In this video, we are here to talk about the Hospitality Helps program, which CloudBeds is running. It's a really cool program during these uncertain times.
Hospitality helps is a program that was pioneered by CloudBeds founders, Adam and Richard. They just saw a gap, right, when COVID-19 started happening. They noticed a possible connection between hotels and hostels that have completely empty zero or very close to 0% occupancy and traveling nurses and traveling doctors, people who needed to stay quarantines couldn't go home to their families. So we had more success hosting people of that sort hotels, I think they were probably a bit more receptive to that too.
Some really good partnerships were formed. In New York city we were able to connect some properties, which ended up being about 10,000 beds total yeah. With the New York government and putting them in touch. So they then went ahead and made an arrangement. And we also got some engagement from like charities. So people are being displaced due to a variety of different things you know, homelessness and things like that. So obviously, yeah. So putting people in touch, we weren't necessarily people didn't always end up hosting people, but just forming those relationships with people could have that comfort.
SHOW VIDEO TRANSCRIPT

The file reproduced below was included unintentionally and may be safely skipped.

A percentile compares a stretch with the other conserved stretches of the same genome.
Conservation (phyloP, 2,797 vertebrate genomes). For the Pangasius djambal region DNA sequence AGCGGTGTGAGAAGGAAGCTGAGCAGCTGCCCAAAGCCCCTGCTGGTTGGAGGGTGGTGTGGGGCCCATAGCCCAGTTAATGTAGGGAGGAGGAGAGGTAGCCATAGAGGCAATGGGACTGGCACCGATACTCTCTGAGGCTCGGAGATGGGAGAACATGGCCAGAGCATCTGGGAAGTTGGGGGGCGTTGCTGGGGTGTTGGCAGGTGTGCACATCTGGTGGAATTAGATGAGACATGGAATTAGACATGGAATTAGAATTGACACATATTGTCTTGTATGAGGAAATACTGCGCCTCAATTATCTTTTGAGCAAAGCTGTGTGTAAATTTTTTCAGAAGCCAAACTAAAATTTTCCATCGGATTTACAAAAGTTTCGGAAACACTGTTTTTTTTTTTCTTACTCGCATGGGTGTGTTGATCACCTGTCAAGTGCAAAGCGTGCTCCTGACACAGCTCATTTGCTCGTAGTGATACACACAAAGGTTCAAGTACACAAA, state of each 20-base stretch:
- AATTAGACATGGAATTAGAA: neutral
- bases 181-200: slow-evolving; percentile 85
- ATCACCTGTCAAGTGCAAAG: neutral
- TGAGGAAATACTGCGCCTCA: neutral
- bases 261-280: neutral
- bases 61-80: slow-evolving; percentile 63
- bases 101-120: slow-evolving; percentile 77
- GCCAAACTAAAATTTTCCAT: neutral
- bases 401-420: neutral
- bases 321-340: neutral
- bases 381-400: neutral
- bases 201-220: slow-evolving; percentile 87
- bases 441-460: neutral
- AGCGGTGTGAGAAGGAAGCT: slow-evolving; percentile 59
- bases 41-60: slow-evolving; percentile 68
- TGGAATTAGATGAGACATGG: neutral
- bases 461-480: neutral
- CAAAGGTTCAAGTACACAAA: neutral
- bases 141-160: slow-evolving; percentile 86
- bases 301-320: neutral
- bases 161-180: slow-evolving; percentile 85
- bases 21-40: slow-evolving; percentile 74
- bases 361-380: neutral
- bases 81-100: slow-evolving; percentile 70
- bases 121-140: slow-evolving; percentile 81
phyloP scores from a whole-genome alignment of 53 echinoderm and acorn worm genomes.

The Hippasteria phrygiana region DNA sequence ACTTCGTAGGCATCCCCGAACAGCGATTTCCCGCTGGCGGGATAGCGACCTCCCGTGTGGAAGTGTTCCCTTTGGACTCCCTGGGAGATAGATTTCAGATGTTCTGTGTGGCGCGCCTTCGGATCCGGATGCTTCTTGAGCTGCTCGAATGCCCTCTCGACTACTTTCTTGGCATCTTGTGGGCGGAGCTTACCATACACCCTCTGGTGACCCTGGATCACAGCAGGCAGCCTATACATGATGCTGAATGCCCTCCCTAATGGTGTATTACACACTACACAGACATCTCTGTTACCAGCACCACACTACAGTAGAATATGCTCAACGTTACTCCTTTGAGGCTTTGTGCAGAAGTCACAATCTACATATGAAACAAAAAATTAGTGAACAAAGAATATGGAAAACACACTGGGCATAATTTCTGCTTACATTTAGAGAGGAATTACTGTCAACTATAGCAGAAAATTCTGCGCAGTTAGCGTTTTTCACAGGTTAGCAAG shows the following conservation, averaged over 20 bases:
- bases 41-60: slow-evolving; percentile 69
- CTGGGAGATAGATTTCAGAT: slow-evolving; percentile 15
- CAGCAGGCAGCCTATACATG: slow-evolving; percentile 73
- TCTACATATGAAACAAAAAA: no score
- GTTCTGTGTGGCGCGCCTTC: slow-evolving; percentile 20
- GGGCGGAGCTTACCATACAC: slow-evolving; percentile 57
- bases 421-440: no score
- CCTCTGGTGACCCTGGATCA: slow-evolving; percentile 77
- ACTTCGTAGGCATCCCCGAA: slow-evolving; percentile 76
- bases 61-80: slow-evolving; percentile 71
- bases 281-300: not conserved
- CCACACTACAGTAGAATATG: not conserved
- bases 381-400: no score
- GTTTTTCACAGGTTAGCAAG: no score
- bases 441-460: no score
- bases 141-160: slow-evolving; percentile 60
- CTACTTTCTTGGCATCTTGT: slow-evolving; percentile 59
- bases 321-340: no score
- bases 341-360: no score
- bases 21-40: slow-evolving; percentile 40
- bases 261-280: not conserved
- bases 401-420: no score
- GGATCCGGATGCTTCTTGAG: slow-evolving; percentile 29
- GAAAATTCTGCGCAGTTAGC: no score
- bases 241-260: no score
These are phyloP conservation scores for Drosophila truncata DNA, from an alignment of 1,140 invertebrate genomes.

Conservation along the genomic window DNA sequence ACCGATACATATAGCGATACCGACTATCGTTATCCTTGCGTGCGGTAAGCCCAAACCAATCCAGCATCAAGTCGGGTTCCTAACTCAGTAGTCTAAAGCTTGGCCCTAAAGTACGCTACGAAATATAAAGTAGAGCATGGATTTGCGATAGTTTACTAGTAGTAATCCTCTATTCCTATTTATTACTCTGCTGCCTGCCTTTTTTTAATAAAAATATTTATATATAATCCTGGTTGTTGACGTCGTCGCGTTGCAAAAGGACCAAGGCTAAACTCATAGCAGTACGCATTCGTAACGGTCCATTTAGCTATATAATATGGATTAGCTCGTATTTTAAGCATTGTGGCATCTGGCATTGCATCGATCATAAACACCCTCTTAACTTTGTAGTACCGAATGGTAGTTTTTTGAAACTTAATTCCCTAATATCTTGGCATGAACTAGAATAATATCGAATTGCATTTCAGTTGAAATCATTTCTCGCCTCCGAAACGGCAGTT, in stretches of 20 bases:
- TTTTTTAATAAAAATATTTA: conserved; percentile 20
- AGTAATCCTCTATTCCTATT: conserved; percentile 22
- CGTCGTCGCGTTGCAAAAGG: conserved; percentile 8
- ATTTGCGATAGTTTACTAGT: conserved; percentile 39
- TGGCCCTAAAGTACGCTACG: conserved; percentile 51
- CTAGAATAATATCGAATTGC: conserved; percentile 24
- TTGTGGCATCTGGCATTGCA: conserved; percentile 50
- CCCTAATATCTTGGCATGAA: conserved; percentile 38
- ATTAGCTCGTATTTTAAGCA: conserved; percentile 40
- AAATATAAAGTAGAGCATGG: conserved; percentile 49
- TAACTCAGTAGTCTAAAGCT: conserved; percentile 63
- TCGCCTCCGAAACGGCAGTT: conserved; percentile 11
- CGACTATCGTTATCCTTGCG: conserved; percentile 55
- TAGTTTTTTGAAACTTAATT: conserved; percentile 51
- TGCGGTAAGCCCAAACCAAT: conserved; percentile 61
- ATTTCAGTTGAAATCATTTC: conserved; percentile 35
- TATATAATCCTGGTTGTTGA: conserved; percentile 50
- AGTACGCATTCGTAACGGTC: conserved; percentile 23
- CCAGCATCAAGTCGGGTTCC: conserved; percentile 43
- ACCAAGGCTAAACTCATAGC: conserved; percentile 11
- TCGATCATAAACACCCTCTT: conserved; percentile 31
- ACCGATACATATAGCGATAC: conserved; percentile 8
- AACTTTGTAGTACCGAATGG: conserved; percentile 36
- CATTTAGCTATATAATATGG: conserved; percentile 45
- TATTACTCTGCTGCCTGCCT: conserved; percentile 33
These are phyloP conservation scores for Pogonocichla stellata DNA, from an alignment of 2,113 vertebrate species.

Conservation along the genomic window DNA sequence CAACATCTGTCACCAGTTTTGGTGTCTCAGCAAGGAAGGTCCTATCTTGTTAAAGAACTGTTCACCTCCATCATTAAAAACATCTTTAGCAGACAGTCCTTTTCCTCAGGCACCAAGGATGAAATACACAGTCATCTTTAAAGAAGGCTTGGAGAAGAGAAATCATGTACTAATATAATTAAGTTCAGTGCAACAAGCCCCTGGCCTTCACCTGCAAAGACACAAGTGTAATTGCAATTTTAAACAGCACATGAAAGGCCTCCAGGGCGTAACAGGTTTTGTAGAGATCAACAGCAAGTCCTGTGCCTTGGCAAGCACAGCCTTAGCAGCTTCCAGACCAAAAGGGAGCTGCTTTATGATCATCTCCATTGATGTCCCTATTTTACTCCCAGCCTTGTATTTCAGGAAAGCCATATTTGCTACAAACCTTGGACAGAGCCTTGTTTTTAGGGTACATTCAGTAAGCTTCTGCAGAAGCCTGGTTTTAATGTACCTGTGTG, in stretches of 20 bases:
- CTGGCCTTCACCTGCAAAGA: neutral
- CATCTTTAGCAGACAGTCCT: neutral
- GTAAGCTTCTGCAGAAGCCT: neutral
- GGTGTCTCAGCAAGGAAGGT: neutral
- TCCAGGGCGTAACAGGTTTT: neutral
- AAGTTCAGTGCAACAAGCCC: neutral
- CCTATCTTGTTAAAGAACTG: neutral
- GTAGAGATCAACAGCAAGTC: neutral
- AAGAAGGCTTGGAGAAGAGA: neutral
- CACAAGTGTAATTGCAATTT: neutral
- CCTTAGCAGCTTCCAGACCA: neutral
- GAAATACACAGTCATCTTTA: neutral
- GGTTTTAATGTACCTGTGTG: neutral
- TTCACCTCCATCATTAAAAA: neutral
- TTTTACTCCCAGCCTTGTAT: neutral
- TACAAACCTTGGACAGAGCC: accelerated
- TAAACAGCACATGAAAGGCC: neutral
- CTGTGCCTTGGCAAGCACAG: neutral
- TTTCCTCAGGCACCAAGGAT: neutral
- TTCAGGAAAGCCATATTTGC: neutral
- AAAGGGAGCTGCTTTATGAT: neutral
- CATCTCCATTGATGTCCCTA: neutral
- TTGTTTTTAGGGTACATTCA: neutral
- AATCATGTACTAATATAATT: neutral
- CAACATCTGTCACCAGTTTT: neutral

James Black (00:00): Welcome back to the hostel pandemic mini series on hostel manager.com. I'm Jimmy black with the hostel road trip podcast joined again by Bobby Dyer. I teach hostels hello and Juliet strip wholly with cloud bits. Julia Strippoli (00:19): Hi guys, James Black (00:21): And we are here to talk about the hospitality helps program, which cloud beds is running. And it's a really cool program in this uncertain times we're in to utilize your property, but also to help out with the situation you're in and we're in as a community. But also just to hear a little bit about cloud beds, Julius or poli is one of their top new salespeople. And Julia, tell us a bit about your product before we jump into this hospitality health program. Julia Strippoli (00:52): Yeah. So club beds is in all-in-one hospitality suite. We work with tons of hostels. We have good functionality for working with people who have dorm beds to naturally work with a lot of hostels around the world. It tussles being some of our first and favorite customers, of course. But yeah, so it's a front desk system, a booking engine for your website and a channel manager to keep you connected and in sync with all the OTAs. James Black (01:20): That's cool. Then you've got the unique experience of having been a hostel manager here at IGH that use cloud beds. And you were part of that whole onboarding process when we switched over. And now that you work there, I thought that's always been a cool thing. That five minutes has people that have been on the other side of the fence using those softwares and having those experiences. So it's very easy to relate to and work with your software and your company as far as making improvements and enhancements, because they're very much in tune with the hostel industry, which is rare for reservation software, as in general, still, you know, that's a really cool thing that going on there, but in this situation, I think your companies found a really cool way to highlight how hostels can make use of their properties while at the same time being proactive and helping out with this can genic catastrophe by utilizing their space in this hospitality helps program. So tell us a bit more about this program. Julia Strippoli (02:20): Yes. So hospitality helps is a program that was pioneered by our founders, Adam and Richard. They just saw a gap, right, when this all started happening, that there's these completely empty zero or very close to 0% occupancy, also hotels properties all around the world and in particular North America. So their original thought was to try and connect hospitals with these empty properties so that they could house patients. Right. We saw on the news, everyone's freaking out about being thousands of beds short for patients and things. So that was the original intent. It actually worked out to be, once we started forming these relationships was it was more geared towards hosting, like traveling nurses and traveling doctors, people who needed to stay quarantines couldn't go home to their families. So we had more success hosting people of that sort hotels, I think were probably a bit more receptive to that too. Julia Strippoli (03:23): So yeah, but we had some really good partnerships formed. I know in New York city we were able to connect some properties, which ended up being about 10,000 beds total yeah. With the New York government and putting them in touch. So they then went ahead and made an arrangement. And we also got some engagement from like charities. So people are being displaced due to a variety of different things you know, homelessness and things like that. So obviously, yeah. So putting people in touch, we weren't necessarily people didn't always end up hosting people, but just forming those relationships with people could have that comfort. James Black (04:05): Yeah. I'm going to segue over to you Bob with your experience, but it's a good point that you can sign up for this program, but you still have the ability to accept or deny the service based on who comes through the program in this way, because you have a wide range of people. You could have someone that is just tested positive for COVID-19 that needs a place to quarantine, to a nurse that's traveling and needs a place to stay to a homeless person that is now even more dire straights, but I'm that over to Rob dire? What is your experience been Bobby with this program as we've had some incoming from it over at IGH? Yeah, it's been great. We've definitely been we signed up as soon as we saw it so we can help out. And I've taken a call personally from a nurse who was looking at looking for an area place to stay as she was helping out patients. James Black (05:00): It's been great to be able to give back and you know, do what we can. That is true. And I, and it does, it helps out, it makes you feel good. You know, you can, if you have concerns about the cross contamination is or anything that's could obviously put these people in private rooms and whatnot, but also you see, when you have these traveling nurses and medical professionals, these people are the most in all about the precautions of cross contamination. So you're going to see a person washing their hands multiple times, wiping down the doorway after they use it. Yeah. So it's definitely high percussion on their end, but it's a really cool way to get involved with the community and help out. And then, you know, it could be used as a good marketing element to what would you have any advice for that, Bob, as far as, you know, if you are using that, what's a good way to put a positive spin on that in collusion with the program for your hostel. James Black (05:51): Do you recommend put that out there? You know, giving back to the community, helping people out is always good for you're building a brand with loyal followers. So I think you know, just by helping out the people and, you know, letting others know on social media, they're helping out is great for building loyal following for your brand. Yeah, that's true. Now, Julia, over at cloud beds, is there any insight outside of the hospitality helps program that we've highlighted today that, you know, more industry-wide? I always like to get a perspective of people that have more of a 30,000 foot view on the whole industry as we had in a previous episode of the dorms founder, you know, he gets to see all of the reservations and bookings from all over the world at many different hostels. So he has a great insight much more than just our interior view here in San Diego say are Southern California. What are you seeing over there at cloud beds? Is there any hot announcements or news or anything you can give us there? Julia Strippoli (06:53): Yeah, so I mean, I've been talking with, you know, the hostel owners that I work with and it is kind of a wide range of experiences. I mean, everyone's in kind of a different boat. Like I have one hostel 1802 at San Juan, shout out to them. They're in San Juan, Puerto Rico. So you know, like everyone's in kind of a different position, right. They're coming, just coming off of their busy season. Right. And going into their slow season, whereas San Diego it's the opposite. Right. So everyone's in kind of different boats and also you know, your vicinity to airports too, is kind of putting people in different situations. But announcements wise, I mean, cloud beds is a great database of industry, you know, numbers and data. So we do hope to have some like public knowledge that we can share as far as like how occupancy is looking, you know, worldwide or how bookings coming in are looking worldwide. So hopefully that will be some, some things that we announced in the next couple of weeks and can share with everyone. Cause it is I mean, call beds is a great resource since we do work with 22,000 people. James Black (08:04): Yeah. Such a depth of knowledge with that data. You're like Google of hostels. You've got all the info, share it with us. Now, how about you personally, you know, as a, as far as like you have the account base that you handle and work with other people, have you seen many hostels closed for good? Julia Strippoli (08:25): So I haven't had anyone yet close for good that I know of. I've talked with, I've talked with some other like bed and breakfast that have some more smaller, like maybe three room property or something like that. I haven't had any hostels that are for sure for good. It hopefully for now it's mostly just temporary. James Black (08:49): Yeah. Yeah. That's it. I think a lot of it depends on how long this goes for, and then how long the recovery is that what kind of dictate, you know, how many come through out the other end. But I think that type of data, if cloud beds could put it out, that would be a great help for a lot of people. Because even in the situation of, if you knew it was going to be bad for an extended period of time, it gives you a better chance to make it because you could plan for that. You know, how do I get to this point now knowing that this is the point, but I think it's a lot of the unknown that has a lot of the uncertainties and the anxieties. You can't make your plan. You know, you just continue to do your best and the marketing and tighten down the ship while you can try to roll through this, any timeline on this program, hospitality helps, like, is there like, does this run through may or June? Or what do you got going on with that? Julia Strippoli (09:45): We don't have any timeline that I've heard of as far as like the end of this. I think just as it's needed, it will, we'll stay up and running. Luckily. So cloud beds kind of pioneered the project, but we've partnered with a whole bunch of other software companies to so it's kind of a team effort now. So I think it's something we'll be able to keep running as long as it's needed. So I don't see an end in sight. James Black (10:10): You guys know how many nurses are people that joined the program roughly. Julia Strippoli (10:15): So we've had over a million points, beds pledged. Wow. Which is awesome. And that happened even just in the first, like two weeks of the program coming live. I don't know a specific number of like successful placements. I think the larger success was that that 10,000 beds arrangement that happened in New York, but I don't know any more specific, James Black (10:42): Right. Wow. Yeah. We've seen a lot of hotels and hostels here in San Diego and convert to a housing, both you know, housing COVID patients are nurses and Diego and the homeless problem. So they're actually converting hotels into homeless housing, which is city wide we deal with. So Julia Strippoli (11:06): Yeah, a lot of the properties that I talked to as well, their kind of strategy is to cater to more longterm or month to month kind of stays, I guess right now for people who are coming into town or be able to do still have to travel to try and get them. James Black (11:20): Yeah. That's a very good point. You know, we've used that strategy with the more short, short term rental week to week has been very popular because even the month to month, it's tough to make the commitment when you don't know if you're going to get your job back or what the scenario is going to be or how long it's going to last. And the city particular, you know, so week to week has actually been a really popular thing that we've transitioned to. That's worked out well with the hostel. So it's always cool to see the creativity and how you can use your space differently in this time period and awesome to see a company like a cloud bed step up to allow us the opportunity to share our properties in such a cool movement that helps the community and helps out gives the industry a good branding and a good PR bump in a country that doesn't have very good PR about this industry. So that could all be very helpful. We're very grateful to Julius or pulley over at club as for joining us and telling us about the program. And thank you again, Bobby dire from ith hostels for taking the time to join program. Great to be here with you guys. Julia Strippoli (12:30): Yeah. And make sure, so one way that we can kind of give back right now is through the hostel road trip podcast. So if you guys want to share your link that you guys have since you are a cloud that's users people could basically get their first month free for cloud beds if they use your link right now to to sign up. And yeah. Typical barriers, right? Like price and occupancy, one silver lining that's kind of broken down right now, I guess. So if anyone wanted to take advantage, definitely share the hostel road trip podcast link with them. James Black (13:03): Absolutely. Well, thank you for that. They do say that the podcast is fueled by cloud beds. So grateful for that sponsorship and look forward to hearing from you again, in the future in also looking forward to those reports from cloud beds on the industry data, that would be really exciting for everyone to see, but thank you again, Juliet Bobby, James Black here with the hostel trip podcast until next time. Best of luck.